Holocene development of aquatic plant communities in subarctic Lake Njargajavri, Finnish Lapland, was studied using plant macrofossil analysis. Sediment lithology, grain size, and C/N ratios showed distinct lithological phases, indicating past water-level fluctuations. The colonization of limnophytes took place right after the formation of the lake (after ca. 11,500 cal. BP). The earliest plant macrofossil assemblages indicate nutrient-rich conditions and a warmer climate than at present. After this primary succession phase, aquatic vascular plants were replaced by aquatic bryophytes (before ca. 10,200 cal. BP). Together with lithological evidence, we interpret this as being related to the lowering water table. According to palynological, chronological, and sedimentological evidence, Njargajavri underwent a very shallow phase between ca. 10,000 and 9500 cal. BP and dried out for an unknown period of time between ca. 8000 and 5000 cal. BP. After the dry phase, the water level started to rise and sedimentation at the coring point began again. Despite re-establishment of the lacustrine habitat, late-Holocene plant macrofossil data show no marked recolonization of either vascular limnophytes or bryophytes. The reason for all limnophytes being presently absent from the lake remains speculative. The lack of nutrients and/or the cooling climate (especially shortening of the open-water season) during the latter part of the Holocene may explain why limnophytes failed to recolonize the lake.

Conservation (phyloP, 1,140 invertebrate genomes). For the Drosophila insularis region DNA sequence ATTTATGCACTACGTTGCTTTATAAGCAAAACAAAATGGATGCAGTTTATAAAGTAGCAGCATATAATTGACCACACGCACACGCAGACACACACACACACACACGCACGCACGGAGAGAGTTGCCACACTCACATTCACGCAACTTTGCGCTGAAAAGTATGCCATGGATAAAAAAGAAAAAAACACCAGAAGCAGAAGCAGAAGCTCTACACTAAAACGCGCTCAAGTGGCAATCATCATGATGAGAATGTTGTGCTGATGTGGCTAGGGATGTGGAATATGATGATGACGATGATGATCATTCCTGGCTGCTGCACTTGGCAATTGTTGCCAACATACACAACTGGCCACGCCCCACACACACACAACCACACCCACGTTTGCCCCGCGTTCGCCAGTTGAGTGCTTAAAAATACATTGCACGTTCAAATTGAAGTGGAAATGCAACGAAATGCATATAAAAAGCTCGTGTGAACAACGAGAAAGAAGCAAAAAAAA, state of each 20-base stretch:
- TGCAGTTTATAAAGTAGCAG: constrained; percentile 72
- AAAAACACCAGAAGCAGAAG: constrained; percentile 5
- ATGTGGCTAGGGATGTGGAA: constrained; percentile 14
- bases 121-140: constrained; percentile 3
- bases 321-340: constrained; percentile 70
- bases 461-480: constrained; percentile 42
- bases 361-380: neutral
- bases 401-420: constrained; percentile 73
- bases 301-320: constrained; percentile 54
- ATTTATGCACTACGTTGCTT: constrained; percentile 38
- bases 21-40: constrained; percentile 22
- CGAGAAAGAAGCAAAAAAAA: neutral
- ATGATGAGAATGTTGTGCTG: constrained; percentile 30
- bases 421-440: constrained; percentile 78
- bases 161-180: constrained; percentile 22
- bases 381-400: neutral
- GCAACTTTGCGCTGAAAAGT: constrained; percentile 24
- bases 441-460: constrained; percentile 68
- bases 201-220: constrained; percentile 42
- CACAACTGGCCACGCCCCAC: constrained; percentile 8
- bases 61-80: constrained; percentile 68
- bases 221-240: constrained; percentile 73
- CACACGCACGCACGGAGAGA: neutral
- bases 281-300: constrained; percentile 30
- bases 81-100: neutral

Fields of Science
- 114 Physical sciences